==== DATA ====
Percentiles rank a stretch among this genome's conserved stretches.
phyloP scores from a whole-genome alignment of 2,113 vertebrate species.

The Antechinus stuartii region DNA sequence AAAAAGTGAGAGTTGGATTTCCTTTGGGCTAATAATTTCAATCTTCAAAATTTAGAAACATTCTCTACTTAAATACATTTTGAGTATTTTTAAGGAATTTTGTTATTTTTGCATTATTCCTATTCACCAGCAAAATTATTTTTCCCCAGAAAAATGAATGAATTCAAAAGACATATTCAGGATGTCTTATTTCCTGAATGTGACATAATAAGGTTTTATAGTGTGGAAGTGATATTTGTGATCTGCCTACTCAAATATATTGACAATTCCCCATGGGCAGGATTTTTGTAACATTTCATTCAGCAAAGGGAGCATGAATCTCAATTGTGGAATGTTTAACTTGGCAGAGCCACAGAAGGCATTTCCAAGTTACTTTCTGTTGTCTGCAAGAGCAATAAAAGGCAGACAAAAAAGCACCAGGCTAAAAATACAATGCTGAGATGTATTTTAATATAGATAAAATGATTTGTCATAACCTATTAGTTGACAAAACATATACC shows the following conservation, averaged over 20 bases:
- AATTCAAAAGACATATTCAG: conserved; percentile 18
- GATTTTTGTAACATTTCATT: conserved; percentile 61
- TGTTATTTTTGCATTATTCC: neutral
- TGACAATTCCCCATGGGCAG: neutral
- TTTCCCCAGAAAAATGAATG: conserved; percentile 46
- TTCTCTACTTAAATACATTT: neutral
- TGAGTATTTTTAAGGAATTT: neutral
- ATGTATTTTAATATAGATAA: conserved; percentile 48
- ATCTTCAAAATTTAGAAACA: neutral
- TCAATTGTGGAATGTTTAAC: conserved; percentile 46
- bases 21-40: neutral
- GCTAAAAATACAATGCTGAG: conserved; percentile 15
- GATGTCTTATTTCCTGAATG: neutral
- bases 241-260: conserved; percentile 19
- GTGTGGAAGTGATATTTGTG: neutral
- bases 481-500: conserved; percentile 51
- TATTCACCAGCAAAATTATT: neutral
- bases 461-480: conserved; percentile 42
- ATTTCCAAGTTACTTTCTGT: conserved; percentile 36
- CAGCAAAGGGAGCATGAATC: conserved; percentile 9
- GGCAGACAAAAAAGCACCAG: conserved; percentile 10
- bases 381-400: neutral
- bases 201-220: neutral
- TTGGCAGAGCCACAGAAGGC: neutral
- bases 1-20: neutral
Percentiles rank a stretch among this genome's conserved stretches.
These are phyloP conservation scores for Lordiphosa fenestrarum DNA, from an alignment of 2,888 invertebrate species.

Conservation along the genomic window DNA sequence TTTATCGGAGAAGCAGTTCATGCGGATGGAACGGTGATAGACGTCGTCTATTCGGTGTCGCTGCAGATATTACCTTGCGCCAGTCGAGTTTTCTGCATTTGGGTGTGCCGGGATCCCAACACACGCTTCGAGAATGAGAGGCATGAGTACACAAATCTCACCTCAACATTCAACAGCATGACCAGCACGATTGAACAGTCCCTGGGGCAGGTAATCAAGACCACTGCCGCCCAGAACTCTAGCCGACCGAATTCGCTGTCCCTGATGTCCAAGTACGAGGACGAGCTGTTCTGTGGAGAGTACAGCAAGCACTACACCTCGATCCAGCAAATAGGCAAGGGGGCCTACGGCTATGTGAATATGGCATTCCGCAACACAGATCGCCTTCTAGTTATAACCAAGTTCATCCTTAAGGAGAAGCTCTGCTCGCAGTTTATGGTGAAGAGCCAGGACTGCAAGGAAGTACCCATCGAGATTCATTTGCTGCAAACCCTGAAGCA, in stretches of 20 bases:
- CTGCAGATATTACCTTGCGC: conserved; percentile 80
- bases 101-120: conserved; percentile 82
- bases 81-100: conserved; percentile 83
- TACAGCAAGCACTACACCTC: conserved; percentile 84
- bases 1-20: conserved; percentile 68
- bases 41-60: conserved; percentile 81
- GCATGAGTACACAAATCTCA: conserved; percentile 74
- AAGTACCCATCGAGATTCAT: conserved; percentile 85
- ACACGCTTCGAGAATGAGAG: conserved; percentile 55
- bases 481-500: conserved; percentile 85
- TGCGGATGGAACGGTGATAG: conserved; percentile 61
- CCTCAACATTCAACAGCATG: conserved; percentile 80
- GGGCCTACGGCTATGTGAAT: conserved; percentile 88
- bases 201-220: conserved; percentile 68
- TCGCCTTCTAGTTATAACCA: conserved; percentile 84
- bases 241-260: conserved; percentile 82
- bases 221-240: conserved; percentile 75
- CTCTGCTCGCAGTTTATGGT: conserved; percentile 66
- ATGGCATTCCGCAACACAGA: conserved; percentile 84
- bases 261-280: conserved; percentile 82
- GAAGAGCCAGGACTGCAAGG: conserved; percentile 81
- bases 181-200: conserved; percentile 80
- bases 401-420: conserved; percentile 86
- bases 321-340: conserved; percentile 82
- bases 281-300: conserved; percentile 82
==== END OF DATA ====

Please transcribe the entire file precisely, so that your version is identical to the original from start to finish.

Percentiles rank a stretch among this genome's conserved stretches.
phyloP scores from a whole-genome alignment of 2,113 vertebrate species.

The Antechinus stuartii region DNA sequence AAAAAGTGAGAGTTGGATTTCCTTTGGGCTAATAATTTCAATCTTCAAAATTTAGAAACATTCTCTACTTAAATACATTTTGAGTATTTTTAAGGAATTTTGTTATTTTTGCATTATTCCTATTCACCAGCAAAATTATTTTTCCCCAGAAAAATGAATGAATTCAAAAGACATATTCAGGATGTCTTATTTCCTGAATGTGACATAATAAGGTTTTATAGTGTGGAAGTGATATTTGTGATCTGCCTACTCAAATATATTGACAATTCCCCATGGGCAGGATTTTTGTAACATTTCATTCAGCAAAGGGAGCATGAATCTCAATTGTGGAATGTTTAACTTGGCAGAGCCACAGAAGGCATTTCCAAGTTACTTTCTGTTGTCTGCAAGAGCAATAAAAGGCAGACAAAAAAGCACCAGGCTAAAAATACAATGCTGAGATGTATTTTAATATAGATAAAATGATTTGTCATAACCTATTAGTTGACAAAACATATACC shows the following conservation, averaged over 20 bases:
- AATTCAAAAGACATATTCAG: conserved; percentile 18
- GATTTTTGTAACATTTCATT: conserved; percentile 61
- TGTTATTTTTGCATTATTCC: neutral
- TGACAATTCCCCATGGGCAG: neutral
- TTTCCCCAGAAAAATGAATG: conserved; percentile 46
- TTCTCTACTTAAATACATTT: neutral
- TGAGTATTTTTAAGGAATTT: neutral
- ATGTATTTTAATATAGATAA: conserved; percentile 48
- ATCTTCAAAATTTAGAAACA: neutral
- TCAATTGTGGAATGTTTAAC: conserved; percentile 46
- bases 21-40: neutral
- GCTAAAAATACAATGCTGAG: conserved; percentile 15
- GATGTCTTATTTCCTGAATG: neutral
- bases 241-260: conserved; percentile 19
- GTGTGGAAGTGATATTTGTG: neutral
- bases 481-500: conserved; percentile 51
- TATTCACCAGCAAAATTATT: neutral
- bases 461-480: conserved; percentile 42
- ATTTCCAAGTTACTTTCTGT: conserved; percentile 36
- CAGCAAAGGGAGCATGAATC: conserved; percentile 9
- GGCAGACAAAAAAGCACCAG: conserved; percentile 10
- bases 381-400: neutral
- bases 201-220: neutral
- TTGGCAGAGCCACAGAAGGC: neutral
- bases 1-20: neutral
Percentiles rank a stretch among this genome's conserved stretches.
These are phyloP conservation scores for Lordiphosa fenestrarum DNA, from an alignment of 2,888 invertebrate species.

Conservation along the genomic window DNA sequence TTTATCGGAGAAGCAGTTCATGCGGATGGAACGGTGATAGACGTCGTCTATTCGGTGTCGCTGCAGATATTACCTTGCGCCAGTCGAGTTTTCTGCATTTGGGTGTGCCGGGATCCCAACACACGCTTCGAGAATGAGAGGCATGAGTACACAAATCTCACCTCAACATTCAACAGCATGACCAGCACGATTGAACAGTCCCTGGGGCAGGTAATCAAGACCACTGCCGCCCAGAACTCTAGCCGACCGAATTCGCTGTCCCTGATGTCCAAGTACGAGGACGAGCTGTTCTGTGGAGAGTACAGCAAGCACTACACCTCGATCCAGCAAATAGGCAAGGGGGCCTACGGCTATGTGAATATGGCATTCCGCAACACAGATCGCCTTCTAGTTATAACCAAGTTCATCCTTAAGGAGAAGCTCTGCTCGCAGTTTATGGTGAAGAGCCAGGACTGCAAGGAAGTACCCATCGAGATTCATTTGCTGCAAACCCTGAAGCA, in stretches of 20 bases:
- CTGCAGATATTACCTTGCGC: conserved; percentile 80
- bases 101-120: conserved; percentile 82
- bases 81-100: conserved; percentile 83
- TACAGCAAGCACTACACCTC: conserved; percentile 84
- bases 1-20: conserved; percentile 68
- bases 41-60: conserved; percentile 81
- GCATGAGTACACAAATCTCA: conserved; percentile 74
- AAGTACCCATCGAGATTCAT: conserved; percentile 85
- ACACGCTTCGAGAATGAGAG: conserved; percentile 55
- bases 481-500: conserved; percentile 85
- TGCGGATGGAACGGTGATAG: conserved; percentile 61
- CCTCAACATTCAACAGCATG: conserved; percentile 80
- GGGCCTACGGCTATGTGAAT: conserved; percentile 88
- bases 201-220: conserved; percentile 68
- TCGCCTTCTAGTTATAACCA: conserved; percentile 84
- bases 241-260: conserved; percentile 82
- bases 221-240: conserved; percentile 75
- CTCTGCTCGCAGTTTATGGT: conserved; percentile 66
- ATGGCATTCCGCAACACAGA: conserved; percentile 84
- bases 261-280: conserved; percentile 82
- GAAGAGCCAGGACTGCAAGG: conserved; percentile 81
- bases 181-200: conserved; percentile 80
- bases 401-420: conserved; percentile 86
- bases 321-340: conserved; percentile 82
- bases 281-300: conserved; percentile 82